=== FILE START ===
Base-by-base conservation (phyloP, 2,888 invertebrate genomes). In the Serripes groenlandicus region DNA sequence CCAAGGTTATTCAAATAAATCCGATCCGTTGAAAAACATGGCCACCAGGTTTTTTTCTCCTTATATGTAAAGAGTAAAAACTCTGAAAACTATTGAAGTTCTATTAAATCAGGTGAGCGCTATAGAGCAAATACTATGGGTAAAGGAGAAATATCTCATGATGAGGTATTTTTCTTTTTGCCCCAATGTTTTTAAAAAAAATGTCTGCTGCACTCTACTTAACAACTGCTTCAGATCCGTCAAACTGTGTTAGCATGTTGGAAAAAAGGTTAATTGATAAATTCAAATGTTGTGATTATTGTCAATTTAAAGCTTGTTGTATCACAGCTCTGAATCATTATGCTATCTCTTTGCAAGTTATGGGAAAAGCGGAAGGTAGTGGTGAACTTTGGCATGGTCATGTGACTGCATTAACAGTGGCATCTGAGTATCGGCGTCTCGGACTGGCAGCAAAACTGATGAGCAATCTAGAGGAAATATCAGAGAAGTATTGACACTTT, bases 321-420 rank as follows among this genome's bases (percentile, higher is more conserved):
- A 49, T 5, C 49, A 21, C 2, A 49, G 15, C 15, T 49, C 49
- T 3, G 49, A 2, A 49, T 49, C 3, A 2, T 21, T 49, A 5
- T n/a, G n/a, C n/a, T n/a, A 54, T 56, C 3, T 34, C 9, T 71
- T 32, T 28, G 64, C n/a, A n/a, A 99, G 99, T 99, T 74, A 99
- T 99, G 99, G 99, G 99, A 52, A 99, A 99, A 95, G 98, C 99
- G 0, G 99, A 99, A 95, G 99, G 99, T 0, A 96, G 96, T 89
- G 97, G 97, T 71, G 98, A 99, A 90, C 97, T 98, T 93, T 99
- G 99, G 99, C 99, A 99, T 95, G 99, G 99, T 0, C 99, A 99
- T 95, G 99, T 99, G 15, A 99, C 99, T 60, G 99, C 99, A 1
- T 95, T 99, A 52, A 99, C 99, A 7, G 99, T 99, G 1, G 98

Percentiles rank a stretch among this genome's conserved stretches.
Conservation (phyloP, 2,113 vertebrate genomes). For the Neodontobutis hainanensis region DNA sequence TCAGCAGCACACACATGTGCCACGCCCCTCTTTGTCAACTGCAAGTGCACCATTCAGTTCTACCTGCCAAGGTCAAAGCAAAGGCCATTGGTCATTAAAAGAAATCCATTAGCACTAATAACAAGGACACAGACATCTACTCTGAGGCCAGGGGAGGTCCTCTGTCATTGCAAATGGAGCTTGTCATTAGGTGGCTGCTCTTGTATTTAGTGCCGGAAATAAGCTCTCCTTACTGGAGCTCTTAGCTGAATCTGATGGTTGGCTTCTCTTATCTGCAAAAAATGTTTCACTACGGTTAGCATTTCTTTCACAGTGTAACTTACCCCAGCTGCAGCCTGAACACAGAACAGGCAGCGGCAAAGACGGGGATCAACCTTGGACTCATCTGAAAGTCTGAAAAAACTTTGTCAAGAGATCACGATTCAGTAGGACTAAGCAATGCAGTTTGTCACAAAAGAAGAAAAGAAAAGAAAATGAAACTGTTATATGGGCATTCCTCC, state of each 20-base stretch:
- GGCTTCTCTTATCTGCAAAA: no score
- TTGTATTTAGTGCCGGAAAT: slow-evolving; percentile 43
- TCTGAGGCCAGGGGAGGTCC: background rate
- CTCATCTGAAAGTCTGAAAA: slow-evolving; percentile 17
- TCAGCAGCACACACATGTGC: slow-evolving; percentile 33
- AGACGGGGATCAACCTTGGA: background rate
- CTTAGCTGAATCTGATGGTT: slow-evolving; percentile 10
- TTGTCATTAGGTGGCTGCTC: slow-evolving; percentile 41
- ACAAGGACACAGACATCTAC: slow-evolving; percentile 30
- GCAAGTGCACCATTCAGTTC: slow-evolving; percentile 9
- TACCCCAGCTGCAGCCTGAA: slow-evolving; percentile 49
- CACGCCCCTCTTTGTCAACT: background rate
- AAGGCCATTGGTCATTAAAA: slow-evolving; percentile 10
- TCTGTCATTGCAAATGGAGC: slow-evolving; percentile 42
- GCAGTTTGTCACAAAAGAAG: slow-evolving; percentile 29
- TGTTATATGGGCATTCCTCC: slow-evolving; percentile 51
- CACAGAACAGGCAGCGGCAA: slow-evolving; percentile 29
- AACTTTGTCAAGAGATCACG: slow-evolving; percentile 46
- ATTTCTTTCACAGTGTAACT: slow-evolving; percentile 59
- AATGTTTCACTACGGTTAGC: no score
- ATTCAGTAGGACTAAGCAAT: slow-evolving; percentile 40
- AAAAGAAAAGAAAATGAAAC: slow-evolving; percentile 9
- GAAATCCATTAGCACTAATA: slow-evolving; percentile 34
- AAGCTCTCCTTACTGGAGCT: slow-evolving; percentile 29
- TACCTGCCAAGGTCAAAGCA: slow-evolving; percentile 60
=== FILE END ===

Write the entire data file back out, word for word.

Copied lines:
Base-by-base conservation (phyloP, 2,888 invertebrate genomes). In the Serripes groenlandicus region DNA sequence CCAAGGTTATTCAAATAAATCCGATCCGTTGAAAAACATGGCCACCAGGTTTTTTTCTCCTTATATGTAAAGAGTAAAAACTCTGAAAACTATTGAAGTTCTATTAAATCAGGTGAGCGCTATAGAGCAAATACTATGGGTAAAGGAGAAATATCTCATGATGAGGTATTTTTCTTTTTGCCCCAATGTTTTTAAAAAAAATGTCTGCTGCACTCTACTTAACAACTGCTTCAGATCCGTCAAACTGTGTTAGCATGTTGGAAAAAAGGTTAATTGATAAATTCAAATGTTGTGATTATTGTCAATTTAAAGCTTGTTGTATCACAGCTCTGAATCATTATGCTATCTCTTTGCAAGTTATGGGAAAAGCGGAAGGTAGTGGTGAACTTTGGCATGGTCATGTGACTGCATTAACAGTGGCATCTGAGTATCGGCGTCTCGGACTGGCAGCAAAACTGATGAGCAATCTAGAGGAAATATCAGAGAAGTATTGACACTTT, bases 321-420 rank as follows among this genome's bases (percentile, higher is more conserved):
- A 49, T 5, C 49, A 21, C 2, A 49, G 15, C 15, T 49, C 49
- T 3, G 49, A 2, A 49, T 49, C 3, A 2, T 21, T 49, A 5
- T n/a, G n/a, C n/a, T n/a, A 54, T 56, C 3, T 34, C 9, T 71
- T 32, T 28, G 64, C n/a, A n/a, A 99, G 99, T 99, T 74, A 99
- T 99, G 99, G 99, G 99, A 52, A 99, A 99, A 95, G 98, C 99
- G 0, G 99, A 99, A 95, G 99, G 99, T 0, A 96, G 96, T 89
- G 97, G 97, T 71, G 98, A 99, A 90, C 97, T 98, T 93, T 99
- G 99, G 99, C 99, A 99, T 95, G 99, G 99, T 0, C 99, A 99
- T 95, G 99, T 99, G 15, A 99, C 99, T 60, G 99, C 99, A 1
- T 95, T 99, A 52, A 99, C 99, A 7, G 99, T 99, G 1, G 98

Percentiles rank a stretch among this genome's conserved stretches.
Conservation (phyloP, 2,113 vertebrate genomes). For the Neodontobutis hainanensis region DNA sequence TCAGCAGCACACACATGTGCCACGCCCCTCTTTGTCAACTGCAAGTGCACCATTCAGTTCTACCTGCCAAGGTCAAAGCAAAGGCCATTGGTCATTAAAAGAAATCCATTAGCACTAATAACAAGGACACAGACATCTACTCTGAGGCCAGGGGAGGTCCTCTGTCATTGCAAATGGAGCTTGTCATTAGGTGGCTGCTCTTGTATTTAGTGCCGGAAATAAGCTCTCCTTACTGGAGCTCTTAGCTGAATCTGATGGTTGGCTTCTCTTATCTGCAAAAAATGTTTCACTACGGTTAGCATTTCTTTCACAGTGTAACTTACCCCAGCTGCAGCCTGAACACAGAACAGGCAGCGGCAAAGACGGGGATCAACCTTGGACTCATCTGAAAGTCTGAAAAAACTTTGTCAAGAGATCACGATTCAGTAGGACTAAGCAATGCAGTTTGTCACAAAAGAAGAAAAGAAAAGAAAATGAAACTGTTATATGGGCATTCCTCC, state of each 20-base stretch:
- GGCTTCTCTTATCTGCAAAA: no score
- TTGTATTTAGTGCCGGAAAT: slow-evolving; percentile 43
- TCTGAGGCCAGGGGAGGTCC: background rate
- CTCATCTGAAAGTCTGAAAA: slow-evolving; percentile 17
- TCAGCAGCACACACATGTGC: slow-evolving; percentile 33
- AGACGGGGATCAACCTTGGA: background rate
- CTTAGCTGAATCTGATGGTT: slow-evolving; percentile 10
- TTGTCATTAGGTGGCTGCTC: slow-evolving; percentile 41
- ACAAGGACACAGACATCTAC: slow-evolving; percentile 30
- GCAAGTGCACCATTCAGTTC: slow-evolving; percentile 9
- TACCCCAGCTGCAGCCTGAA: slow-evolving; percentile 49
- CACGCCCCTCTTTGTCAACT: background rate
- AAGGCCATTGGTCATTAAAA: slow-evolving; percentile 10
- TCTGTCATTGCAAATGGAGC: slow-evolving; percentile 42
- GCAGTTTGTCACAAAAGAAG: slow-evolving; percentile 29
- TGTTATATGGGCATTCCTCC: slow-evolving; percentile 51
- CACAGAACAGGCAGCGGCAA: slow-evolving; percentile 29
- AACTTTGTCAAGAGATCACG: slow-evolving; percentile 46
- ATTTCTTTCACAGTGTAACT: slow-evolving; percentile 59
- AATGTTTCACTACGGTTAGC: no score
- ATTCAGTAGGACTAAGCAAT: slow-evolving; percentile 40
- AAAAGAAAAGAAAATGAAAC: slow-evolving; percentile 9
- GAAATCCATTAGCACTAATA: slow-evolving; percentile 34
- AAGCTCTCCTTACTGGAGCT: slow-evolving; percentile 29
- TACCTGCCAAGGTCAAAGCA: slow-evolving; percentile 60